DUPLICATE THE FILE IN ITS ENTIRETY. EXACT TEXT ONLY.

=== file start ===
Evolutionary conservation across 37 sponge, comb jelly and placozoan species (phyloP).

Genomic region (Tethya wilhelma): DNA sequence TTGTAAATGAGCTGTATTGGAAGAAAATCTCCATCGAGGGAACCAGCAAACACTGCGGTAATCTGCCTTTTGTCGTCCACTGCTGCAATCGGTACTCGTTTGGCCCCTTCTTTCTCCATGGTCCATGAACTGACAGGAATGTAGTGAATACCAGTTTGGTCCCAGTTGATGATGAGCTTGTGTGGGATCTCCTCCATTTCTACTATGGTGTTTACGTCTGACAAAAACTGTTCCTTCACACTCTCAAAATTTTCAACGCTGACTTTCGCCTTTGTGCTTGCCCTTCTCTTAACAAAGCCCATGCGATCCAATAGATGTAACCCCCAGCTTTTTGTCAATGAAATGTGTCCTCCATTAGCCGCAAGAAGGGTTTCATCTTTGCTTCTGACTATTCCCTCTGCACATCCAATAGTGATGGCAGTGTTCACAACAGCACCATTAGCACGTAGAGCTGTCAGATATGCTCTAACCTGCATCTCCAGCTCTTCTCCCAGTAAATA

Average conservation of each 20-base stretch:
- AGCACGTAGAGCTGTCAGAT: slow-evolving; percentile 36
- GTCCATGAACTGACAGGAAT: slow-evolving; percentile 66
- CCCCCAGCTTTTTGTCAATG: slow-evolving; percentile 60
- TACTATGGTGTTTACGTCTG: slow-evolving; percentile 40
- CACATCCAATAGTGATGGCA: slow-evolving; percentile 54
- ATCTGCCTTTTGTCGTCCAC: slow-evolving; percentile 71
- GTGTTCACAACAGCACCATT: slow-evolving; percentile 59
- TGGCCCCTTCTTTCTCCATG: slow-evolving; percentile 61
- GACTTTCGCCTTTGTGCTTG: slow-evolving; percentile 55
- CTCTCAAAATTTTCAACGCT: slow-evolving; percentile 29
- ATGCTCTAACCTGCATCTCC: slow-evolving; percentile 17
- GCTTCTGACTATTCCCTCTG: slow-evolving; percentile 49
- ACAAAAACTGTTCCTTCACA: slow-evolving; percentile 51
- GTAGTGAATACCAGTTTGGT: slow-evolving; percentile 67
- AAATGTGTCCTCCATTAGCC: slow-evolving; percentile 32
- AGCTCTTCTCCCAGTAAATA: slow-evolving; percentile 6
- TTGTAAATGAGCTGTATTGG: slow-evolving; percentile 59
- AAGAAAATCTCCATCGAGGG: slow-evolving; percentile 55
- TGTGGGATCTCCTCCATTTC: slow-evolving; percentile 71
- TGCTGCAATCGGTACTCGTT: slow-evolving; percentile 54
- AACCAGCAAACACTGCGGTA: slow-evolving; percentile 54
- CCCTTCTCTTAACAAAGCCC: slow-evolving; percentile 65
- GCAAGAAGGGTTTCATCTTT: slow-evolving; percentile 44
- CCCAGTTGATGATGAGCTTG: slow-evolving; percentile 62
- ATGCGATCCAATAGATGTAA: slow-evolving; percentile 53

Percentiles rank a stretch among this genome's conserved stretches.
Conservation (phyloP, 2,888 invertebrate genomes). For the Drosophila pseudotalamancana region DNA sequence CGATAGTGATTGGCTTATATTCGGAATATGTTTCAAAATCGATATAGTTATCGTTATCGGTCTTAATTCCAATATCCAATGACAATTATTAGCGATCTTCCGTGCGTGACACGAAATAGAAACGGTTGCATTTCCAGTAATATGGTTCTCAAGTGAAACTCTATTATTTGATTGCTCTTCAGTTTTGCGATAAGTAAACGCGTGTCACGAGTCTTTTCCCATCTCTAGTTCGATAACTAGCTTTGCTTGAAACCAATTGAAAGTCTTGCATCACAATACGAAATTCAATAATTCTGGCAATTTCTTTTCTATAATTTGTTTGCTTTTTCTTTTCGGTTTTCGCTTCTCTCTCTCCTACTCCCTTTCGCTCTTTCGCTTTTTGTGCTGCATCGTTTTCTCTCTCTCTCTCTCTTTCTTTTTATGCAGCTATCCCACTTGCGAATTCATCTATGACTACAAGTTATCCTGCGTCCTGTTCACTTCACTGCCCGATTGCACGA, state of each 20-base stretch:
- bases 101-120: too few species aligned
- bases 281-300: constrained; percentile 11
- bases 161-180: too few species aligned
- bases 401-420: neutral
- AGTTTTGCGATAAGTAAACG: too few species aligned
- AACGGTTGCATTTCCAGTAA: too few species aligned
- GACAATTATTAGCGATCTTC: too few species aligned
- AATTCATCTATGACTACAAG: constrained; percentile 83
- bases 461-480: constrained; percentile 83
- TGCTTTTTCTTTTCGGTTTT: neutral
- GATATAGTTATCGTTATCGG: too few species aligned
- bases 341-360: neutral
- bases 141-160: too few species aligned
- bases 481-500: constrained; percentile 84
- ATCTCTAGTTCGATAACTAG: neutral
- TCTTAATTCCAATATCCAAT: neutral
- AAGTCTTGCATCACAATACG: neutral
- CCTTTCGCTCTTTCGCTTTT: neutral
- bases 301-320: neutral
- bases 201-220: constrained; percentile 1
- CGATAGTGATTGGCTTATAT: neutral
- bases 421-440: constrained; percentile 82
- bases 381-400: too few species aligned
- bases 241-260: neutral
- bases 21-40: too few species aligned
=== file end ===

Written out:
Evolutionary conservation across 37 sponge, comb jelly and placozoan species (phyloP).

Genomic region (Tethya wilhelma): DNA sequence TTGTAAATGAGCTGTATTGGAAGAAAATCTCCATCGAGGGAACCAGCAAACACTGCGGTAATCTGCCTTTTGTCGTCCACTGCTGCAATCGGTACTCGTTTGGCCCCTTCTTTCTCCATGGTCCATGAACTGACAGGAATGTAGTGAATACCAGTTTGGTCCCAGTTGATGATGAGCTTGTGTGGGATCTCCTCCATTTCTACTATGGTGTTTACGTCTGACAAAAACTGTTCCTTCACACTCTCAAAATTTTCAACGCTGACTTTCGCCTTTGTGCTTGCCCTTCTCTTAACAAAGCCCATGCGATCCAATAGATGTAACCCCCAGCTTTTTGTCAATGAAATGTGTCCTCCATTAGCCGCAAGAAGGGTTTCATCTTTGCTTCTGACTATTCCCTCTGCACATCCAATAGTGATGGCAGTGTTCACAACAGCACCATTAGCACGTAGAGCTGTCAGATATGCTCTAACCTGCATCTCCAGCTCTTCTCCCAGTAAATA

Average conservation of each 20-base stretch:
- AGCACGTAGAGCTGTCAGAT: slow-evolving; percentile 36
- GTCCATGAACTGACAGGAAT: slow-evolving; percentile 66
- CCCCCAGCTTTTTGTCAATG: slow-evolving; percentile 60
- TACTATGGTGTTTACGTCTG: slow-evolving; percentile 40
- CACATCCAATAGTGATGGCA: slow-evolving; percentile 54
- ATCTGCCTTTTGTCGTCCAC: slow-evolving; percentile 71
- GTGTTCACAACAGCACCATT: slow-evolving; percentile 59
- TGGCCCCTTCTTTCTCCATG: slow-evolving; percentile 61
- GACTTTCGCCTTTGTGCTTG: slow-evolving; percentile 55
- CTCTCAAAATTTTCAACGCT: slow-evolving; percentile 29
- ATGCTCTAACCTGCATCTCC: slow-evolving; percentile 17
- GCTTCTGACTATTCCCTCTG: slow-evolving; percentile 49
- ACAAAAACTGTTCCTTCACA: slow-evolving; percentile 51
- GTAGTGAATACCAGTTTGGT: slow-evolving; percentile 67
- AAATGTGTCCTCCATTAGCC: slow-evolving; percentile 32
- AGCTCTTCTCCCAGTAAATA: slow-evolving; percentile 6
- TTGTAAATGAGCTGTATTGG: slow-evolving; percentile 59
- AAGAAAATCTCCATCGAGGG: slow-evolving; percentile 55
- TGTGGGATCTCCTCCATTTC: slow-evolving; percentile 71
- TGCTGCAATCGGTACTCGTT: slow-evolving; percentile 54
- AACCAGCAAACACTGCGGTA: slow-evolving; percentile 54
- CCCTTCTCTTAACAAAGCCC: slow-evolving; percentile 65
- GCAAGAAGGGTTTCATCTTT: slow-evolving; percentile 44
- CCCAGTTGATGATGAGCTTG: slow-evolving; percentile 62
- ATGCGATCCAATAGATGTAA: slow-evolving; percentile 53

Percentiles rank a stretch among this genome's conserved stretches.
Conservation (phyloP, 2,888 invertebrate genomes). For the Drosophila pseudotalamancana region DNA sequence CGATAGTGATTGGCTTATATTCGGAATATGTTTCAAAATCGATATAGTTATCGTTATCGGTCTTAATTCCAATATCCAATGACAATTATTAGCGATCTTCCGTGCGTGACACGAAATAGAAACGGTTGCATTTCCAGTAATATGGTTCTCAAGTGAAACTCTATTATTTGATTGCTCTTCAGTTTTGCGATAAGTAAACGCGTGTCACGAGTCTTTTCCCATCTCTAGTTCGATAACTAGCTTTGCTTGAAACCAATTGAAAGTCTTGCATCACAATACGAAATTCAATAATTCTGGCAATTTCTTTTCTATAATTTGTTTGCTTTTTCTTTTCGGTTTTCGCTTCTCTCTCTCCTACTCCCTTTCGCTCTTTCGCTTTTTGTGCTGCATCGTTTTCTCTCTCTCTCTCTCTTTCTTTTTATGCAGCTATCCCACTTGCGAATTCATCTATGACTACAAGTTATCCTGCGTCCTGTTCACTTCACTGCCCGATTGCACGA, state of each 20-base stretch:
- bases 101-120: too few species aligned
- bases 281-300: constrained; percentile 11
- bases 161-180: too few species aligned
- bases 401-420: neutral
- AGTTTTGCGATAAGTAAACG: too few species aligned
- AACGGTTGCATTTCCAGTAA: too few species aligned
- GACAATTATTAGCGATCTTC: too few species aligned
- AATTCATCTATGACTACAAG: constrained; percentile 83
- bases 461-480: constrained; percentile 83
- TGCTTTTTCTTTTCGGTTTT: neutral
- GATATAGTTATCGTTATCGG: too few species aligned
- bases 341-360: neutral
- bases 141-160: too few species aligned
- bases 481-500: constrained; percentile 84
- ATCTCTAGTTCGATAACTAG: neutral
- TCTTAATTCCAATATCCAAT: neutral
- AAGTCTTGCATCACAATACG: neutral
- CCTTTCGCTCTTTCGCTTTT: neutral
- bases 301-320: neutral
- bases 201-220: constrained; percentile 1
- CGATAGTGATTGGCTTATAT: neutral
- bases 421-440: constrained; percentile 82
- bases 381-400: too few species aligned
- bases 241-260: neutral
- bases 21-40: too few species aligned